Analysis of the potential for hydrothermal geothermal energy in Germany

Analysis of the potential for hydrothermal geothermal energy in Germany Holzkirchen geothermal plant, Bavaria/ Germany (source: Turboden)
Alexander Richter 23 Apr 2020

A study conducted in 2017 looked at the hydrothermal geothermal potential of Germany with its conclusion recently presented in a webinar by Enerchange in Germany. The potential is estimated at around 2,000 MW electric or 18,000 MW thermal.

How high is the technically and economically accessible geothermal potential in Germany?  To answer this question, the Chair for Energy Systems at the Technical University of Munich (TUM) and the Geothermal Alliance Bavaria have conducted a study to find out. Christopher Schifflechner of TUM presented the results on April 17 in the webinar series “Blickpunkt Geothermie”.

A milestone in the exploration of deep geothermal energy in Germany was certainly the so-called TAB study published in 2003 by the Office for Technology Assessment of the German Bundestag (TAB) on the “Possibilities of geothermal power generation in Germany” by Herbert Paschen, Dagmar Oertel and Reinhard Grünwald.

However, this was associated with high uncertainties regarding the thermodynamic performance of the systems and the geological data on which it is based are now partially out of date. The study made no statements about the economic potential.

In 2017, a group of researchers from the Geothermal Alliance Bavaria headed by Sebastian Eyerer created a new study. The aim was to use current operating experience from existing plants to present the technical and, subsequently, the economic potential of hydrothermal geothermal energy for the generation of electricity (and subsequently also heat) in Germany. In 2020 the study was refined and published again after a scientific review.

From technical to economic potential

Based on the technical potential of the geothermal reservoirs in Germany (“Heat in Place”), the scientists calculated the amount of electricity to be developed technically. The decisive factor here is the thermodynamic performance. Based on the generation costs and the drilling costs, the team developed a function to calculate the economic potential.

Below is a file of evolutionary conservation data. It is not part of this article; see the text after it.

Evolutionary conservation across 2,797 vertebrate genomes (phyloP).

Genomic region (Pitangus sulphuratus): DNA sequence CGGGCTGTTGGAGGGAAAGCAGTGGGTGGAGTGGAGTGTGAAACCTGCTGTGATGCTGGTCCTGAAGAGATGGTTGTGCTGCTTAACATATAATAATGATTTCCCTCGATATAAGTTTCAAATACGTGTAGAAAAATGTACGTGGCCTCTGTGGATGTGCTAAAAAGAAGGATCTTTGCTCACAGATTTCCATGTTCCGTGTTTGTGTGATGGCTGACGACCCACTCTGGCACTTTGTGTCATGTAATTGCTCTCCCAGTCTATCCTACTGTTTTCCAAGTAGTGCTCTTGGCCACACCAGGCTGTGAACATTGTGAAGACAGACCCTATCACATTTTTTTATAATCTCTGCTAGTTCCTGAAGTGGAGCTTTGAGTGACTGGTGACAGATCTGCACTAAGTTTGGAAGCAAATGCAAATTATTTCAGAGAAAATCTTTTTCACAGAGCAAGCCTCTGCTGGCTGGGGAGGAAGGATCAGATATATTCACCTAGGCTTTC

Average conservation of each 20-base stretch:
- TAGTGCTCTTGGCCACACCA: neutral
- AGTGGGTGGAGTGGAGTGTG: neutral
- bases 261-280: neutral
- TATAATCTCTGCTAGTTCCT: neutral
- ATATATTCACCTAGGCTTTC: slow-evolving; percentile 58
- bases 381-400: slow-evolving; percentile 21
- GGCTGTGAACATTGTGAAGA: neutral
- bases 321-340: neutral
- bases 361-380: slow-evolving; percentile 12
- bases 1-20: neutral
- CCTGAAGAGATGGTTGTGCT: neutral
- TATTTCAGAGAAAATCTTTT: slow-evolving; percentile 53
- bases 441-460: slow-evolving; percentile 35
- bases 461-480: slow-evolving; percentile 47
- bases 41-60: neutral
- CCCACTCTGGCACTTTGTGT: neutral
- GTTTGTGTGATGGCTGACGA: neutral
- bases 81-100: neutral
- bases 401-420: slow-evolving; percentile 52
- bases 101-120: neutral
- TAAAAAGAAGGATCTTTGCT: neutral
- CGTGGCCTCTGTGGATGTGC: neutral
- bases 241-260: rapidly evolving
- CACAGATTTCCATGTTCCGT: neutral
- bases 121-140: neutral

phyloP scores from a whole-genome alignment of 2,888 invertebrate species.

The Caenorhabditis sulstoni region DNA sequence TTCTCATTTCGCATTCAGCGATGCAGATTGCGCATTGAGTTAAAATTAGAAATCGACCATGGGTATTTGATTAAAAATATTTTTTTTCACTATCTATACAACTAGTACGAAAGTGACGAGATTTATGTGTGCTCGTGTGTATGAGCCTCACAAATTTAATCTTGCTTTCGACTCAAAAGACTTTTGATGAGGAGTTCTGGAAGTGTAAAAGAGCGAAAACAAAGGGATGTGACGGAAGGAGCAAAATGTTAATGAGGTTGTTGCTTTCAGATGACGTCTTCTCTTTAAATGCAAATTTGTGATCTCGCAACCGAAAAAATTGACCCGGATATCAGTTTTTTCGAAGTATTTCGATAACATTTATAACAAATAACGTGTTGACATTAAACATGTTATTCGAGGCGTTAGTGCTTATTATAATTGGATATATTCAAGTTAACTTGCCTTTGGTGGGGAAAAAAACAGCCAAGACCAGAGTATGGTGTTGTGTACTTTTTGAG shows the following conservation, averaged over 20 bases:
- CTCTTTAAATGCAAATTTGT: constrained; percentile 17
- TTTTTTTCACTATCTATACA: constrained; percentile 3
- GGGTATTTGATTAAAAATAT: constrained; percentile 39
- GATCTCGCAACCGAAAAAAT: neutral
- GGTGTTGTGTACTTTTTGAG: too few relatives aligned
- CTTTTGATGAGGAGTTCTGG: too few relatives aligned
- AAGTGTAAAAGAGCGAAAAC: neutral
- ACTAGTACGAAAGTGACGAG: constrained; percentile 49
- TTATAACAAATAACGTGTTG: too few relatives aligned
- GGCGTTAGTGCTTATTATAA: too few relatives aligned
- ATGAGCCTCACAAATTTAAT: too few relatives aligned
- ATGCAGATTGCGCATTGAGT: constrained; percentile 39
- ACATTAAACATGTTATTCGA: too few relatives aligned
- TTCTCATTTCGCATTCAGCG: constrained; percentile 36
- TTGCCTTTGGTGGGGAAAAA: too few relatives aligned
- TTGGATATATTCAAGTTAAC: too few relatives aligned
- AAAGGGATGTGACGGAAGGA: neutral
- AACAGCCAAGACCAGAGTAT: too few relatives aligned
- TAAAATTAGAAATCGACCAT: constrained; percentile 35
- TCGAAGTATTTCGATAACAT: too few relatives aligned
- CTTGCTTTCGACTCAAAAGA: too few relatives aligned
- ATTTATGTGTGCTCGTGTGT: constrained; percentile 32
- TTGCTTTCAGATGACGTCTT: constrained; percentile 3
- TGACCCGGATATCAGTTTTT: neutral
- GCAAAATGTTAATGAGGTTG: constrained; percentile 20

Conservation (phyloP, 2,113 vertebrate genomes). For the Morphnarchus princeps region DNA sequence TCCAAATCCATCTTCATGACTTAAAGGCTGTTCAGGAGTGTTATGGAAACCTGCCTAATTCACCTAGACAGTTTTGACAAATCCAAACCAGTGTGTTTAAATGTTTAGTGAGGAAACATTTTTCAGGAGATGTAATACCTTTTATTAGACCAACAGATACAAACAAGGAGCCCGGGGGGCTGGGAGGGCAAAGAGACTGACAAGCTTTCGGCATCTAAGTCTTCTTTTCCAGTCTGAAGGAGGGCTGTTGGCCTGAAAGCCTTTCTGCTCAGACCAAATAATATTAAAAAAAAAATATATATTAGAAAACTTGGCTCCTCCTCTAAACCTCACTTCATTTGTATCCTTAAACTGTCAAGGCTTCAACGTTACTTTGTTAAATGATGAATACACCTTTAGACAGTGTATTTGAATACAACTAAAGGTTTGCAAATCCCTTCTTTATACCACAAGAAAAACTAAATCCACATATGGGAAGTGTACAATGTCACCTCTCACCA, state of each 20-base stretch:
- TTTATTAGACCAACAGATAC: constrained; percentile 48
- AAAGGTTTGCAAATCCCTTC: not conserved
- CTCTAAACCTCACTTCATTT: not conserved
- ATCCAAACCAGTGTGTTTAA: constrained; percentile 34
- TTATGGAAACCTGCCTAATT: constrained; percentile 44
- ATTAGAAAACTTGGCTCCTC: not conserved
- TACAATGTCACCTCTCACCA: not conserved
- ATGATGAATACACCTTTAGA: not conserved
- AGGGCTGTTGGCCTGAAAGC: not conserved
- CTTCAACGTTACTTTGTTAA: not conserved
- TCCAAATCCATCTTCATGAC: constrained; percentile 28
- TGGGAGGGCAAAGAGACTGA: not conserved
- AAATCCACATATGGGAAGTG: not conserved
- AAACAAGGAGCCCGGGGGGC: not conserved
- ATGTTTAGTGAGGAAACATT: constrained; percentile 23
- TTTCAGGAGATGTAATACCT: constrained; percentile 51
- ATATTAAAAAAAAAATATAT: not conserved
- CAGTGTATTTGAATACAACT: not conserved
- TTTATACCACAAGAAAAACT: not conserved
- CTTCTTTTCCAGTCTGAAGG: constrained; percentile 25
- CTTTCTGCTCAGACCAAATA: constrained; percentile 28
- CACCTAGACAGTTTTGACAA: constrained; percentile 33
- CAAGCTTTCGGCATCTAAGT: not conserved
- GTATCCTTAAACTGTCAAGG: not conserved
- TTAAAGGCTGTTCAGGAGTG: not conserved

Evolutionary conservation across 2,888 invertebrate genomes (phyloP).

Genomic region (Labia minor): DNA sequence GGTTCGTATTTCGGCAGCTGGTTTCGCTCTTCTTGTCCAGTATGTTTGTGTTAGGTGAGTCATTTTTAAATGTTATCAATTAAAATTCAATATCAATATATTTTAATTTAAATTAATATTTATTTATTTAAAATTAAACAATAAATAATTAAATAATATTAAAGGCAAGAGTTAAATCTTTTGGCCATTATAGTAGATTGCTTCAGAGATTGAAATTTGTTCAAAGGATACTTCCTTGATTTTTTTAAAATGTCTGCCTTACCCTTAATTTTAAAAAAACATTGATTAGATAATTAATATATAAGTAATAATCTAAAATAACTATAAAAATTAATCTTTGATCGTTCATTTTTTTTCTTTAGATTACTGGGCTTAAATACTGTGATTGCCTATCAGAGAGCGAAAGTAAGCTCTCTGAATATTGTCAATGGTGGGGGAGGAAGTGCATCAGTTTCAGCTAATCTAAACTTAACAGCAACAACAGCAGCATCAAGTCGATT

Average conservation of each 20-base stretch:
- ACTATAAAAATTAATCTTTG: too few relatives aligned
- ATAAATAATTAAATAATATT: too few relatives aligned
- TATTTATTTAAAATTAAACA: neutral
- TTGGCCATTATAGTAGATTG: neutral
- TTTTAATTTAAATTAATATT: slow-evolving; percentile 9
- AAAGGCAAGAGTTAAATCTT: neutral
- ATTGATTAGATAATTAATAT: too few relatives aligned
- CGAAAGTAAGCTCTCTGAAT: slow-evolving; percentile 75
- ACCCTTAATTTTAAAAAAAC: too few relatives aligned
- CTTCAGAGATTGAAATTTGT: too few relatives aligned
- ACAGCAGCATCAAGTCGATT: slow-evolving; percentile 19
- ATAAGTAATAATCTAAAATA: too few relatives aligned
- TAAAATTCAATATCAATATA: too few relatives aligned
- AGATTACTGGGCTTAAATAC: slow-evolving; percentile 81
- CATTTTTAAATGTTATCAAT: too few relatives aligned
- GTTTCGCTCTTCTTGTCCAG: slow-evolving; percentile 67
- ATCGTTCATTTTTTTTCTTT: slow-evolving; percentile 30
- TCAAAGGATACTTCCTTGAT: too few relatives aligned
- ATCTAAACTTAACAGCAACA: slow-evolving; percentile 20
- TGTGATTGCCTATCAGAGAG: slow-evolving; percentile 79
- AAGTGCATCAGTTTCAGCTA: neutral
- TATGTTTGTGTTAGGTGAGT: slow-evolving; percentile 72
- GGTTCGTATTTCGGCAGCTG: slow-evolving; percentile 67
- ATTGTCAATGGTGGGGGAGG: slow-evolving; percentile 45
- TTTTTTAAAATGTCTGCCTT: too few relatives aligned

In his lecture, Christopher Schifflechner presented the data basis for the calculations, explained the parameters used and how the research group carried out the calculations came to the available results.

12.2 PWhel technical potential

For the hydrothermal geothermal energy in Germany, the study showed a technical potential of 12.2 Petawatt hours electrical (PWh el). The TAB study was based on 15 PWh el. Of these, 74 percent are also economically accessible, although a drop in EEG remuneration would significantly reduce the economic potential.

So that the utilization of the geothermal reservoirs has a truly regenerative character, a usage period of 1,000 years was determined. This would provide 9.1 Terrawatt hours of electricity (TWh el) and 12.5 Terrawatt hours of heat (TWh th) from geothermal energy each year. To tap this potential, around 460 geothermal plants of the average current plant size (5 MW el / 40 MW th) are required.

The study provides a comprehensive database for the future development of the industry and shows where the trend is headed. Above all, the increasing focus on heat generation may lead to changed project characteristics.

The text above is based on a Webinar with Christopher Schifflechner of the Technical University of Munich.

For those who missed the webinar there is a recording on Enerchange’s YouTube channel (in German).

Source: our German partner website TiefeGeothermie